A massively scalable distributed multigrid framework for nonlinear marine hydrodynamics

Stefan Lemvig Glimberg, Allan Peter Engsig-Karup, Luke Olson

Research output: Contribution to journalArticle

Abstract

The focus of this article is on the parallel scalability of a distributed multigrid framework, known as the DTU Compute GPUlab Library, for execution on graphics processing unit (GPU)-accelerated supercomputers. We demonstrate near-ideal weak scalability for a high-order fully nonlinear potential flow (FNPF) time domain model on the Oak Ridge Titan supercomputer, which is equipped with a large number of many-core CPU-GPU nodes. The high-order finite difference scheme for the solver is implemented to expose data locality and scalability, and the linear Laplace solver is based on an iterative multilevel preconditioned defect correction method designed for high-throughput processing and massive parallelism. In this work, the FNPF discretization is based on a multi-block discretization that allows for large-scale simulations. In this setup, each grid block is based on a logically structured mesh with support for curvilinear representation of horizontal block boundaries to allow for an accurate representation of geometric features such as surface-piercing bottom-mounted structures—for example, mono-pile foundations as demonstrated. Unprecedented performance and scalability results are presented for a system of equations that is historically known as being too expensive to solve in practical applications. A novel feature of the potential flow model is demonstrated, being that a modest number of multigrid restrictions is sufficient for fast convergence, improving overall parallel scalability as the coarse grid problem diminishes. In the numerical benchmarks presented, we demonstrate using 8192 modern Nvidia GPUs enabling large-scale and high-resolution nonlinear marine hydrodynamics applications.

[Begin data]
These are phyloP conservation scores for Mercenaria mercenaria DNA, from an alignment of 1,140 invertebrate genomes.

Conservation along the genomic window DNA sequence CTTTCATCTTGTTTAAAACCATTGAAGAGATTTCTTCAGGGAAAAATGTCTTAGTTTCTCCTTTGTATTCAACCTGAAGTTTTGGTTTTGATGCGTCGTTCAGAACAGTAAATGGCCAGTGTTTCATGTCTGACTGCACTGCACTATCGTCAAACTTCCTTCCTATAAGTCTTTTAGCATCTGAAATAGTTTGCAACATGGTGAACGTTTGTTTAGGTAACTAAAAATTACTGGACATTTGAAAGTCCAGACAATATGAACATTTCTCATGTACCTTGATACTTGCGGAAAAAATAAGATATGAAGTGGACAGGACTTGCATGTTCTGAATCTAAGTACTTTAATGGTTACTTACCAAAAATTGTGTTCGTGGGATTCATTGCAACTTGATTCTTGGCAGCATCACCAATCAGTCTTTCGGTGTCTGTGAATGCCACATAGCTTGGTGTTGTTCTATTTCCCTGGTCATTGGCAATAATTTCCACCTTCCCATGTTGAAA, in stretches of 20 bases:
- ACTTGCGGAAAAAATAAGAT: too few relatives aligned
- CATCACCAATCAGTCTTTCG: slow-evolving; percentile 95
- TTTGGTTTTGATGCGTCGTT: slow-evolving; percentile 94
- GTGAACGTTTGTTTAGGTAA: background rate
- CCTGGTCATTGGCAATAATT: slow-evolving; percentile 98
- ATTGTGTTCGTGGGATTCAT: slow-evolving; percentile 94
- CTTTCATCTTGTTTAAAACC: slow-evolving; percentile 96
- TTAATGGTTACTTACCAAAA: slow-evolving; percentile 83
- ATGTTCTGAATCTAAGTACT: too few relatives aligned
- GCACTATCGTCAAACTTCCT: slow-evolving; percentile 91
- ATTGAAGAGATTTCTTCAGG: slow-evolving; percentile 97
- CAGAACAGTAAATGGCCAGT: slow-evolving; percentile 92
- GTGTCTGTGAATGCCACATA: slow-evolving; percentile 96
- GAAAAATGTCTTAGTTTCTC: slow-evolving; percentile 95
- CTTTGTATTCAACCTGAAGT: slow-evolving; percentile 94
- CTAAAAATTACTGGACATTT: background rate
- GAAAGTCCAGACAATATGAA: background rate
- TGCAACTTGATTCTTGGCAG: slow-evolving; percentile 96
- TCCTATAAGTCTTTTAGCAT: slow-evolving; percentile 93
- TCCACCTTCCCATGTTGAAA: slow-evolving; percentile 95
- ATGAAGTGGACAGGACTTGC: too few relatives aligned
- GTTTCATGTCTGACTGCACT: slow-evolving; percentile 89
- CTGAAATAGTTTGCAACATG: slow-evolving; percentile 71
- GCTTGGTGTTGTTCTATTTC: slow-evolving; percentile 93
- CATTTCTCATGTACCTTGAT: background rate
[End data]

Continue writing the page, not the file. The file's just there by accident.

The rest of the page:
Original languageEnglish (US)
Pages (from-to)855-868
Number of pages14
JournalInternational Journal of High Performance Computing Applications
Volume33
Issue number5
DOIs
StatePublished - Sep 1 2019

Fingerprint

Scalability
Hydrodynamics
Potential Flow
Potential flow
Supercomputers
Fully Nonlinear
Supercomputer
Graphics Processing Unit
Discretization
Higher Order
Grid
Defect Correction
Data Locality
Multiblock
Pile foundations
Piercing
Many-core
Domain Model
Flow Time
Ridge

Keywords

  • High-performance computing
  • Laplace problem
  • domain decomposition
  • free surface water waves
  • geometric multigrid
  • heterogeneous computing
  • multi-GPU
  • multi-block solver

ASJC Scopus subject areas

  • Software
  • Theoretical Computer Science
  • Hardware and Architecture

Cite this

A massively scalable distributed multigrid framework for nonlinear marine hydrodynamics. / Glimberg, Stefan Lemvig; Engsig-Karup, Allan Peter; Olson, Luke.

In: International Journal of High Performance Computing Applications, Vol. 33, No. 5, 01.09.2019, p. 855-868.

Research output: Contribution to journalArticle

@article{021be083572b42a5abff6ac8eeaddc29,
title = "A massively scalable distributed multigrid framework for nonlinear marine hydrodynamics",
abstract = "The focus of this article is on the parallel scalability of a distributed multigrid framework, known as the DTU Compute GPUlab Library, for execution on graphics processing unit (GPU)-accelerated supercomputers. We demonstrate near-ideal weak scalability for a high-order fully nonlinear potential flow (FNPF) time domain model on the Oak Ridge Titan supercomputer, which is equipped with a large number of many-core CPU-GPU nodes. The high-order finite difference scheme for the solver is implemented to expose data locality and scalability, and the linear Laplace solver is based on an iterative multilevel preconditioned defect correction method designed for high-throughput processing and massive parallelism. In this work, the FNPF discretization is based on a multi-block discretization that allows for large-scale simulations. In this setup, each grid block is based on a logically structured mesh with support for curvilinear representation of horizontal block boundaries to allow for an accurate representation of geometric features such as surface-piercing bottom-mounted structures—for example, mono-pile foundations as demonstrated. Unprecedented performance and scalability results are presented for a system of equations that is historically known as being too expensive to solve in practical applications. A novel feature of the potential flow model is demonstrated, being that a modest number of multigrid restrictions is sufficient for fast convergence, improving overall parallel scalability as the coarse grid problem diminishes. In the numerical benchmarks presented, we demonstrate using 8192 modern Nvidia GPUs enabling large-scale and high-resolution nonlinear marine hydrodynamics applications.",